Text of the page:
R&I: What is the best restaurant you’ve ever eaten at?

Antoine’s Restaurant in New Orleans. My wife and I once had a meal there in the early ’90s that ended with the server pouring a liquor-based sauce for dessert on the white tablecloth and lighting it! No one got burned and it was just a wonderful dinner. I’m not sure they still do that, but it was special.

R&I: What is the most unusual or interesting place you have ever visited?

Cumberland Falls State Park near Corbin, Ky., has a moonbow, the only one in the Western Hemisphere. You know what a rainbow is — here there is an actual “moonbow” at night!

R&I: What is the riskiest activity you ever engaged in?

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Forcing myself to speak publicly, for someone with the fear of doing so, is very risky. It was dreadful the first few times. After that, I learned to find a few people to focus on in the front row and to make eye contact with them. If there’s a large group I will stand at the front door and introduce myself as the speaker or presenter. Now you aren’t speaking to a room of strangers; you’re not going in cold. It’s a technique that a lot of people can use.

R&I: What about this work do you find the most fulfilling or rewarding?

Since we are an educational institution, what is most fulfilling to me is serving faculty and students in a support role and making our district a great place to learn and succeed.

R&I: What do your friends and family think you do?

They know I was the “insurance guy” for years and then when risk management came along they did not understand it … . At one time, I told them I was in the witness protection program and earned a good living doing that — just kidding!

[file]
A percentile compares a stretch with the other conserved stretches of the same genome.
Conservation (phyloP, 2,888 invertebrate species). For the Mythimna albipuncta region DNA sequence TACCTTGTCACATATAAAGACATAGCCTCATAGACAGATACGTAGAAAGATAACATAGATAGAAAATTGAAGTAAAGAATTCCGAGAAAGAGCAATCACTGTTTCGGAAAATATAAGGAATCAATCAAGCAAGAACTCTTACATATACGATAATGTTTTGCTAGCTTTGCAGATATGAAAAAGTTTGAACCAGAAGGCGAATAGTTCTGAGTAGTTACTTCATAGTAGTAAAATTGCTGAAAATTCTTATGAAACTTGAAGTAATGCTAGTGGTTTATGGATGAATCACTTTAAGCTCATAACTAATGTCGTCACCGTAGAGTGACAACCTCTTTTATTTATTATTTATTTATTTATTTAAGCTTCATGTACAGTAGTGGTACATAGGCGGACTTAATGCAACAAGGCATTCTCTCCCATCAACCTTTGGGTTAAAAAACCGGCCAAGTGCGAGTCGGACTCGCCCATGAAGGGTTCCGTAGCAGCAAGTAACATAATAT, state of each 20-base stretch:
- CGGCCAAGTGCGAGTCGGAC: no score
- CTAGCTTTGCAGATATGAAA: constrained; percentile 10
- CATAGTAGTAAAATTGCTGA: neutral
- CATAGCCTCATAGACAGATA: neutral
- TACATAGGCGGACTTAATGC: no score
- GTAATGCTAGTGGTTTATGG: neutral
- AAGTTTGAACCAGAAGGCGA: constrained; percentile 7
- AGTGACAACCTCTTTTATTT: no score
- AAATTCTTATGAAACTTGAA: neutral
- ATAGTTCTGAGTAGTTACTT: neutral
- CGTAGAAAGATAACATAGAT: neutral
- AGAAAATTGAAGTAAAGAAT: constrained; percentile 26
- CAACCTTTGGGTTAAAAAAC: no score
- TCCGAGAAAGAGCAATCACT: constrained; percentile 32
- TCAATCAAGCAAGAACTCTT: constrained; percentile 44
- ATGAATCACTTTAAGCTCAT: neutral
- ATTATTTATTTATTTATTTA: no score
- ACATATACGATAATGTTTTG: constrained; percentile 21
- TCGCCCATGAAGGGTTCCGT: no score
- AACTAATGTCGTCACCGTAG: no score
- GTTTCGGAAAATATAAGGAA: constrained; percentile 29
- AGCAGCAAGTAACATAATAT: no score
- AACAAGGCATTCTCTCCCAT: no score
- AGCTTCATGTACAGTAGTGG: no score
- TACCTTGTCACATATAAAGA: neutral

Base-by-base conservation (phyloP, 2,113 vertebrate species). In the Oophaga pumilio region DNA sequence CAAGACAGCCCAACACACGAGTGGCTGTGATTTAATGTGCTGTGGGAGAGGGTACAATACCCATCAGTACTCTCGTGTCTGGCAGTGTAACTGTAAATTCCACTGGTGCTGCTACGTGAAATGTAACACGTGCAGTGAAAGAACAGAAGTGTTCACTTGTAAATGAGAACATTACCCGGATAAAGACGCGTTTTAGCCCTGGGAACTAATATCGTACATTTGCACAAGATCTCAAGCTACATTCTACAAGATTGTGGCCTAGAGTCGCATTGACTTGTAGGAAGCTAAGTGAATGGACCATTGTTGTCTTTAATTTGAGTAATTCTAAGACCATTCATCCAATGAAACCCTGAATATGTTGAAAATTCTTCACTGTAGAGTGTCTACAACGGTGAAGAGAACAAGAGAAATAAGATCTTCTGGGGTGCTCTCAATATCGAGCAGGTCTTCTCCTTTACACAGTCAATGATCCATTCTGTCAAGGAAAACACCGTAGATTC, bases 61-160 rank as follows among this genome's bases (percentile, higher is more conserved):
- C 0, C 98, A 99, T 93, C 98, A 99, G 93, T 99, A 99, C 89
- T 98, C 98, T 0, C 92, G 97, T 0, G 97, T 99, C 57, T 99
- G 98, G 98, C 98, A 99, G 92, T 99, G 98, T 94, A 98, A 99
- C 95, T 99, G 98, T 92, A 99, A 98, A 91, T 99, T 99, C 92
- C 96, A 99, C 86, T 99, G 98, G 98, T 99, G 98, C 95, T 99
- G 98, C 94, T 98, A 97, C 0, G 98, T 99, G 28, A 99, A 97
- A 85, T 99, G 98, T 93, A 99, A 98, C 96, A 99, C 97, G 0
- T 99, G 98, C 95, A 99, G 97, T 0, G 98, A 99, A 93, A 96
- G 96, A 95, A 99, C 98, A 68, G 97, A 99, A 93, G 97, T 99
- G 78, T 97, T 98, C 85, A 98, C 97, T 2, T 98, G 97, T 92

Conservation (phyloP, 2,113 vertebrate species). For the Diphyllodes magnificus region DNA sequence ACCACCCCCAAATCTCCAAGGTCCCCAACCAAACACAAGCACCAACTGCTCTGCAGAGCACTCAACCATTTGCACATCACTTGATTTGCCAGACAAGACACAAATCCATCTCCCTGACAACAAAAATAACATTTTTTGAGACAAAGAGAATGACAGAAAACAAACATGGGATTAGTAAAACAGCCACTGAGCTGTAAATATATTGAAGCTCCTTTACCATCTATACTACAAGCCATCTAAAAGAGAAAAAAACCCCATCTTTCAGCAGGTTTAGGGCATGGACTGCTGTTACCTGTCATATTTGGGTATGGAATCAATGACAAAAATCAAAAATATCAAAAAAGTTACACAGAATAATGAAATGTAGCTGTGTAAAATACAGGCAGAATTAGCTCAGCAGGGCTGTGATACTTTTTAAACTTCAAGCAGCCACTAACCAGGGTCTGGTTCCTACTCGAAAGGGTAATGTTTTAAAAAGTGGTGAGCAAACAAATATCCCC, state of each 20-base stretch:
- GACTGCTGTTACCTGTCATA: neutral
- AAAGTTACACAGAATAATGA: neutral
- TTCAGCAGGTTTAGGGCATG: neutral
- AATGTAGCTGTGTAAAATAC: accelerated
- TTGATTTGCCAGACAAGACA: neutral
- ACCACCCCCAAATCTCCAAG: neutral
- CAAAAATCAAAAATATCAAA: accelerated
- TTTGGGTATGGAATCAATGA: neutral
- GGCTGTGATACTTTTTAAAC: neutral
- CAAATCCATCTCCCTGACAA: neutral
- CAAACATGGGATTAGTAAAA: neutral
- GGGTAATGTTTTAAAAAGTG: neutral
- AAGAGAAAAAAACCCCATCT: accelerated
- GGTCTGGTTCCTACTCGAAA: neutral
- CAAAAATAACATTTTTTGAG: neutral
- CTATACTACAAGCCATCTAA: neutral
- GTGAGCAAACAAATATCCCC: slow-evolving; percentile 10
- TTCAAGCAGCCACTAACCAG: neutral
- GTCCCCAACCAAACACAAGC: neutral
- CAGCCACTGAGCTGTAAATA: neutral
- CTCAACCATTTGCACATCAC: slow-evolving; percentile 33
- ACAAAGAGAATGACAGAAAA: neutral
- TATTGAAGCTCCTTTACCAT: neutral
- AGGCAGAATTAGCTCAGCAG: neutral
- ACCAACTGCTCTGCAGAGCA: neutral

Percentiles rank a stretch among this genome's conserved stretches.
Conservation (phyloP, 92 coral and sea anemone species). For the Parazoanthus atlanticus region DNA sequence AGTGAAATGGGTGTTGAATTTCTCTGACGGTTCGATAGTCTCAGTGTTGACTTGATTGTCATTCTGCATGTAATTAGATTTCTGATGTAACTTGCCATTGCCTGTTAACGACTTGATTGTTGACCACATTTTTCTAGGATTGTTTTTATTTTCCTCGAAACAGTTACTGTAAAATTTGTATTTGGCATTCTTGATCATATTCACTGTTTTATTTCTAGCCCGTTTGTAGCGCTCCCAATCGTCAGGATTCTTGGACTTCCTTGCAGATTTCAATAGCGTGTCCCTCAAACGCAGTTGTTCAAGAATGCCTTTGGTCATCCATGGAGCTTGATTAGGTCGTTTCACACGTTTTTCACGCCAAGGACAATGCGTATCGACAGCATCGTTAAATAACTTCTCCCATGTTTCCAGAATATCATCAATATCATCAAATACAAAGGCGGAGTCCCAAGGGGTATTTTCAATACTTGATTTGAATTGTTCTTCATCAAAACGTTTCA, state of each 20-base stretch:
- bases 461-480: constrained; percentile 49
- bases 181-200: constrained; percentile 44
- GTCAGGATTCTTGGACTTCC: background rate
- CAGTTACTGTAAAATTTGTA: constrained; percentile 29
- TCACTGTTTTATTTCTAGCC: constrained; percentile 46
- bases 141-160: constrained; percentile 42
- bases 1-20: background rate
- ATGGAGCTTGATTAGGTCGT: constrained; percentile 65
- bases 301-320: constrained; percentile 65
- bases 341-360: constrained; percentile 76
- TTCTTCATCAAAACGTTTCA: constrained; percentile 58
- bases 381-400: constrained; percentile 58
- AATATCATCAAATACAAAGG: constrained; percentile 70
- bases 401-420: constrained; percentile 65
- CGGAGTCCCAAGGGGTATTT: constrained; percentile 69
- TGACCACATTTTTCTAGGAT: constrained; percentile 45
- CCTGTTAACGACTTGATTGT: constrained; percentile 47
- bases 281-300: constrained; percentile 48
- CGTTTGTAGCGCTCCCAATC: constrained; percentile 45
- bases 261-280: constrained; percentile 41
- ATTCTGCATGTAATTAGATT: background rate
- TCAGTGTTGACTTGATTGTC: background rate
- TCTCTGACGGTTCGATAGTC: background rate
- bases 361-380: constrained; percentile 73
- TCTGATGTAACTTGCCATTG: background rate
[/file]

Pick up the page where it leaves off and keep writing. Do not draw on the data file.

Janet Aschkenasy is a freelance financial writer based in New York. She can be reached at [email protected]

More from Risk & Insurance

More from Risk & Insurance

Cyber Resilience

No, Seriously. You Need a Comprehensive Cyber Incident Response Plan Before It’s Too Late.

Awareness of cyber risk is increasing, but some companies may be neglecting to prepare adequate response plans that could save them millions. 
By: | June 1, 2018 • 7 min read

To minimize the financial and reputational damage from a cyber attack, it is absolutely critical that businesses have a cyber incident response plan.

“Sadly, not all yet do,” said David Legassick, head of life sciences, tech and cyber, CNA Hardy.

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In the event of a breach, a company must be able to quickly identify and contain the problem, assess the level of impact, communicate internally and externally, recover where possible any lost data or functionality needed to resume business operations and act quickly to manage potential reputational risk.

This can only be achieved with help from the right external experts and the design and practice of a well-honed internal response.

The first step a company must take, said Legassick, is to understand its cyber exposures through asset identification, classification, risk assessment and protection measures, both technological and human.

According to Raf Sanchez, international breach response manager, Beazley, cyber-response plans should be flexible and applicable to a wide range of incidents, “not just a list of consecutive steps.”

They also should bring together key stakeholders and specify end goals.

Jason J. Hogg, CEO, Aon Cyber Solutions

With bad actors becoming increasingly sophisticated and often acting in groups, attack vectors can hit companies from multiple angles simultaneously, meaning a holistic approach is essential, agreed Jason J. Hogg, CEO, Aon Cyber Solutions.

“Collaboration is key — you have to take silos down and work in a cross-functional manner.”

This means assembling a response team including individuals from IT, legal, operations, risk management, HR, finance and the board — each of whom must be well drilled in their responsibilities in the event of a breach.